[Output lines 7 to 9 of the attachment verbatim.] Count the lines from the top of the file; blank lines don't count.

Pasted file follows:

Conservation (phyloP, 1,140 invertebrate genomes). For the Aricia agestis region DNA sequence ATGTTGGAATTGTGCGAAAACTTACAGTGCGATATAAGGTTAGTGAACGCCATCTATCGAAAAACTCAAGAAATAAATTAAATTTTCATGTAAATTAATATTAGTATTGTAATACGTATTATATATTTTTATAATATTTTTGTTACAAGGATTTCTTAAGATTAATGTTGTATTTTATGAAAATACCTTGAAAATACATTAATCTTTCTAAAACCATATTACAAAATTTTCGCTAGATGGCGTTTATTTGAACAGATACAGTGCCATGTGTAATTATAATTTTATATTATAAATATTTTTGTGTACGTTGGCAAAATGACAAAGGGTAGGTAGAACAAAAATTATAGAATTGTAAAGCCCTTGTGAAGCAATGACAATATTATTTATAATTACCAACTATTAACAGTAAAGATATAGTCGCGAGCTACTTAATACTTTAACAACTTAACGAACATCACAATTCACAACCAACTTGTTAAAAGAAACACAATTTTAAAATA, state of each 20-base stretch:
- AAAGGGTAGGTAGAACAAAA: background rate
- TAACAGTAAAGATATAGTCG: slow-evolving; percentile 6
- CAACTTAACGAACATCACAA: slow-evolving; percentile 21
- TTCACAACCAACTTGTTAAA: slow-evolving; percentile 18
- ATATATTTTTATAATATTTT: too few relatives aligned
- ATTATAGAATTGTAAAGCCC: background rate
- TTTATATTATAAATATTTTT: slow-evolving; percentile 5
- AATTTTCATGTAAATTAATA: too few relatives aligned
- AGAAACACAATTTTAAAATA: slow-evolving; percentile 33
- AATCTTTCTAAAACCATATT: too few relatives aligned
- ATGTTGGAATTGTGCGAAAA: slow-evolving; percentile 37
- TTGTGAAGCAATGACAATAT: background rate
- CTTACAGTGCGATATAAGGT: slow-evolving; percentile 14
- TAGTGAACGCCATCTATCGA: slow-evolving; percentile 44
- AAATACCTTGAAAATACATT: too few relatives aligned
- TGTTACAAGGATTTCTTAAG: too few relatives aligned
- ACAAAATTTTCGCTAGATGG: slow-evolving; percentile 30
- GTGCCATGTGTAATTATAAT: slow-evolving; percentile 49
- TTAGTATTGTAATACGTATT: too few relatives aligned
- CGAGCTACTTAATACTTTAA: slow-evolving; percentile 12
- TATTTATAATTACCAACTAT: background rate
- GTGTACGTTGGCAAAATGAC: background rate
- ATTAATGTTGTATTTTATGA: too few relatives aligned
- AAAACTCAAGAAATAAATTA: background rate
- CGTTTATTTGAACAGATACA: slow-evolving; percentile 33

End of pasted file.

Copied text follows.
- ATTATAGAATTGTAAAGCCC: background rate
- TTTATATTATAAATATTTTT: slow-evolving; percentile 5
- AATTTTCATGTAAATTAATA: too few relatives aligned